Which is where the “in part” fragment above comes in. Because even complete and abiding belief in a vague creative force provides nothing upon which to build or support an ideology – something else is necessary on top of that, but this deficit is never recognized, most likely because it doesn’t actually exist. Pretty much every time the argument for vague creation comes up, it’s to dodge all of the flaws in the specific, organized religions that people actually believe in. If some concept of creation or supernaturality can escape the flaws in logic, then perhaps religion is not completely corrupt – you know: they’re not wrong wrong. And of course, it works very well with the much-abused concept that you can’t prove it doesn’t exist. In this way, belief and faith are considered salvaged from total failure, even though the vague creation idea doesn’t actually support them. I always thought religion was supposed to provide something for humans, and not just serve as partial credit for a wild guess, but maybe I was wrong about that. Well, not completely wrong…
We can ask what there is to actually support the idea of this vague force, why the concept even exists in the first place, since obviously scripture can’t be used. And there are two primary answers to this. The first is, so much of the world is religious, so even though there are countless variations all over the world, changing throughout history, they remain evidence of something, the one commonality among all of them. This has been expressed as a sensus divinitatis, a proposed ‘sense’ of the human body to recognize the divine. Which is a bit like saying that humans all over the world strive for more money, so this is our ability to sense Scrooge McDuck. C’mon, how else could you explain this?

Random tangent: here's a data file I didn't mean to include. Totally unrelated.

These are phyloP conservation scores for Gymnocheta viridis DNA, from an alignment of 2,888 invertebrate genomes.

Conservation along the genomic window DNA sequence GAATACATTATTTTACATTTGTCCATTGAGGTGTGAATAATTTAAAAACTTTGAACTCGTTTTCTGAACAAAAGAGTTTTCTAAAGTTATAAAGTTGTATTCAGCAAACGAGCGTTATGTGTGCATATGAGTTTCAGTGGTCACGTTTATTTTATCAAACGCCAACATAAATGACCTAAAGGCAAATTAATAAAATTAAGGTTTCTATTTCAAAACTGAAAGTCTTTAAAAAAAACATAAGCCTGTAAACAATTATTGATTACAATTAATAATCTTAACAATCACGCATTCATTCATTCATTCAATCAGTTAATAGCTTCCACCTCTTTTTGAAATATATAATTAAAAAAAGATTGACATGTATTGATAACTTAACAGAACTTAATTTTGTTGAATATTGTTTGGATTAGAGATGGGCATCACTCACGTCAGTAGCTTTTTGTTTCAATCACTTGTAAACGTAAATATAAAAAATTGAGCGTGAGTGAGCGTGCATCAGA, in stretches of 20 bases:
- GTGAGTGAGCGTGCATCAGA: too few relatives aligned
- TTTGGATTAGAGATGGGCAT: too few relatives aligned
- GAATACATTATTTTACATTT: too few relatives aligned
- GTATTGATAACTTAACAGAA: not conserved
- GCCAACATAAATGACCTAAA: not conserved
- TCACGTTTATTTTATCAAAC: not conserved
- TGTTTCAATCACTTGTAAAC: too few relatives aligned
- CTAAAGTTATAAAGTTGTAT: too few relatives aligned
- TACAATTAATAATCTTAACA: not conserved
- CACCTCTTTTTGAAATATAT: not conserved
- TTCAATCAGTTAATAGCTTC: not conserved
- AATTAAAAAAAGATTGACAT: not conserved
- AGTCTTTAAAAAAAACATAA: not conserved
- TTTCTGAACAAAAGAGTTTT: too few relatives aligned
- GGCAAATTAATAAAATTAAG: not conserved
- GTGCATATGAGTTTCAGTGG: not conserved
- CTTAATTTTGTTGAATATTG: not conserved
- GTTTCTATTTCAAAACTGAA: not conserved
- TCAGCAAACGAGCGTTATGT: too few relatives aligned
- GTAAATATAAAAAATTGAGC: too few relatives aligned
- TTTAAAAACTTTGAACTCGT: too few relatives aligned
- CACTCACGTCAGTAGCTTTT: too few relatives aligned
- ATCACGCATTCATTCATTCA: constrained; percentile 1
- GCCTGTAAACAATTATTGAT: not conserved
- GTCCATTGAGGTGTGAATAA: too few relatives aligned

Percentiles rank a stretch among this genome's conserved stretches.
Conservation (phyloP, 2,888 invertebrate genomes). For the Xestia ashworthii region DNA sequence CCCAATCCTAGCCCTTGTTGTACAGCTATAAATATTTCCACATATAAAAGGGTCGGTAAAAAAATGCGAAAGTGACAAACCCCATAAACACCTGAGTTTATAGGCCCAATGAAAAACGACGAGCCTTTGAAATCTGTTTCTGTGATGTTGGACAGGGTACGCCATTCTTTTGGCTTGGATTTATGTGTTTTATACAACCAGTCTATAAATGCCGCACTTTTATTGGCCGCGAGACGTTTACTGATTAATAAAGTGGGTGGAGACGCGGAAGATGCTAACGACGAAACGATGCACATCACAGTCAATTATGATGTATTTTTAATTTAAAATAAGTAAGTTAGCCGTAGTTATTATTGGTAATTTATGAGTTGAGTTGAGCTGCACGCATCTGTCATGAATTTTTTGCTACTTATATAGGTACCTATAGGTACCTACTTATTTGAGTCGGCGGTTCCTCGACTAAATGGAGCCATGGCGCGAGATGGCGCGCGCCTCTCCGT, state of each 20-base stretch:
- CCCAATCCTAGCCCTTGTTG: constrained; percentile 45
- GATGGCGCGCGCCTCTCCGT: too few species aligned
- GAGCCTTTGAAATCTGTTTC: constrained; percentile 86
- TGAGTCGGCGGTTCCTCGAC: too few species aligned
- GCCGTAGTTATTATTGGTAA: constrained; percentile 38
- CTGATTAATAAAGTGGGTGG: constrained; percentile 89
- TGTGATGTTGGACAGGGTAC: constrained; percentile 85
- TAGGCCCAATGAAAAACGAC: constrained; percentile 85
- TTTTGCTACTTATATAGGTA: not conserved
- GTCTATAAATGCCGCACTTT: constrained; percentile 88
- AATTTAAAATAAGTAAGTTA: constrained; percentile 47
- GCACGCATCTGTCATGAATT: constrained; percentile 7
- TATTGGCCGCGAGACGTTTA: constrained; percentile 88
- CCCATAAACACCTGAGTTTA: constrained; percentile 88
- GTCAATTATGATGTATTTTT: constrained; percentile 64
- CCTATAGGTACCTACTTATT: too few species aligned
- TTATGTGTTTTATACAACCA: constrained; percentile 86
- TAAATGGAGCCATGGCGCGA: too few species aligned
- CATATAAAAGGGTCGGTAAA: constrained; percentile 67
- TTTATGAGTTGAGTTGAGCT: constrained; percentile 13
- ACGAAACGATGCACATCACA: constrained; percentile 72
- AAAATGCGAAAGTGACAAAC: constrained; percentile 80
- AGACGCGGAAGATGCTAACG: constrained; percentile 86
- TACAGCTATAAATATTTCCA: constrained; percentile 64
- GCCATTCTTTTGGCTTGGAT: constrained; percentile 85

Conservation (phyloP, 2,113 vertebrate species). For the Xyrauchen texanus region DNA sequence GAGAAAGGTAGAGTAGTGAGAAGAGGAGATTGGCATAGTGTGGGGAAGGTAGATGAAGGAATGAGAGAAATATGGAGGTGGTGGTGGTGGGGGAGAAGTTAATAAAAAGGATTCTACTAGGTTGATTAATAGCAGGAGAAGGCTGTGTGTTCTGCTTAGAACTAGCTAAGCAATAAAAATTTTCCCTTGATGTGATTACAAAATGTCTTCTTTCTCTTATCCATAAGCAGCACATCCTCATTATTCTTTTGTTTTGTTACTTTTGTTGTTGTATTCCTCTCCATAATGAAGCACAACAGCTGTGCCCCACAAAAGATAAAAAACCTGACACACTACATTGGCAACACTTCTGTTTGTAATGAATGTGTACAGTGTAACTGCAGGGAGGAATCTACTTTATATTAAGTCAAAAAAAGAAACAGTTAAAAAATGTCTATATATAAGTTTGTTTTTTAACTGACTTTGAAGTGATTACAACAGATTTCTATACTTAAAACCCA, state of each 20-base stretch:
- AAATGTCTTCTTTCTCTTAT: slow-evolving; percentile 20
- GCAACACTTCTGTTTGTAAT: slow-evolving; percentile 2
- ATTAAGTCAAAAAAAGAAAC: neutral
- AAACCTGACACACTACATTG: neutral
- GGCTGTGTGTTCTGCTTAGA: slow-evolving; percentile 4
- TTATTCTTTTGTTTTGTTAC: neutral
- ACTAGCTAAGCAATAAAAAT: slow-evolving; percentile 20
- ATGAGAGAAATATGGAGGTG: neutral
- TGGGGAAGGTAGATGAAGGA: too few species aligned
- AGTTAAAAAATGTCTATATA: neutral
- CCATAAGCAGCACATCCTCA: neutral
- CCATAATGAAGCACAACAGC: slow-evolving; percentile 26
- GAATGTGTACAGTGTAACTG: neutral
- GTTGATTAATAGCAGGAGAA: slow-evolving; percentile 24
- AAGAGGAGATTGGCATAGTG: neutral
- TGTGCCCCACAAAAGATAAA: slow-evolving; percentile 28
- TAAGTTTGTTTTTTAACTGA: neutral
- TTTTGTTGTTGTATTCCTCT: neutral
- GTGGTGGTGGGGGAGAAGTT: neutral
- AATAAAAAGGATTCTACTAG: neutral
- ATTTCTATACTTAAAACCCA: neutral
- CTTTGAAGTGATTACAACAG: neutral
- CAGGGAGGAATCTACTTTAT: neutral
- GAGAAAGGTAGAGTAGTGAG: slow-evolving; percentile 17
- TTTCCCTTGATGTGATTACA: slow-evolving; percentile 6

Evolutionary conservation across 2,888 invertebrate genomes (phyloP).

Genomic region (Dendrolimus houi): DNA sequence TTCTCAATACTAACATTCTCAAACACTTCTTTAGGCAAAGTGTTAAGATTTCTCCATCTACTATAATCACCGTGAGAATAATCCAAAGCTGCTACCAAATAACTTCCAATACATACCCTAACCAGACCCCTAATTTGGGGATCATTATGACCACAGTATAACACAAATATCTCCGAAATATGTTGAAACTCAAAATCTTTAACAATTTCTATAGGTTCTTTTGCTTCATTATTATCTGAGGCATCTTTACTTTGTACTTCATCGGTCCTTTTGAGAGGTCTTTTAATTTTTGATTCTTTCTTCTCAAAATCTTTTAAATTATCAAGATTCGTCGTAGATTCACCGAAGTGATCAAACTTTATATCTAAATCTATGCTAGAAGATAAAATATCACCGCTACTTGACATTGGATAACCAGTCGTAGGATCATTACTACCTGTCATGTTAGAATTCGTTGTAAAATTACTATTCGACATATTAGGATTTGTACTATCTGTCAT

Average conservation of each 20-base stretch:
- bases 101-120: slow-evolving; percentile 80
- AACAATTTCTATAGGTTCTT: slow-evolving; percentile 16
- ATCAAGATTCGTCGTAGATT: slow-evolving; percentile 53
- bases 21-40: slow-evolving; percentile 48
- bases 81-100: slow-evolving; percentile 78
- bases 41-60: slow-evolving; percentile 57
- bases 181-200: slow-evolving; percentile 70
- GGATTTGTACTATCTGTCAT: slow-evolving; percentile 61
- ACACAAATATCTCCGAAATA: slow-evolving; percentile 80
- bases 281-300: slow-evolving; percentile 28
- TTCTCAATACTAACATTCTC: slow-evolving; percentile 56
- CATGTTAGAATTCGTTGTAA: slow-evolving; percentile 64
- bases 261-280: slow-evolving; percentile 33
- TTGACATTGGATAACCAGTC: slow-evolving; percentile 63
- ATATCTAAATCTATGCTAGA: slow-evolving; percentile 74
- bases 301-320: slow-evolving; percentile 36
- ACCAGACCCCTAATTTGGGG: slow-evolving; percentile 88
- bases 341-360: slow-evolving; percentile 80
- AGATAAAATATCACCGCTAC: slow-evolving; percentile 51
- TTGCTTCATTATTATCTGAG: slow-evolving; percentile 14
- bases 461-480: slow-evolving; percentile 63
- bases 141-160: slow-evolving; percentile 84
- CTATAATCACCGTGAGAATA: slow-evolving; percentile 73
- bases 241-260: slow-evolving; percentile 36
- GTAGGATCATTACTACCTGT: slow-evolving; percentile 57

It’s a sense, so this means it has some survival value to us, right? And we would be able to tell when this vague creative force is not around? That’s what a sense is, right? I’m willing to bet the immediate answer to this is that the creative force is always around us, so it never shuts off – which calls into question how you could consider it a sense, but also means we are proposing more properties for this creative force without any evidence of such. And we must assume that atheists don’t have it, is that correct? What about those of us who once believed? Does it go away, like after an accident? Funny, mine seemed to go away the more I thought about how little sense (a ha ha) it made. Perhaps it’s something you grow out of…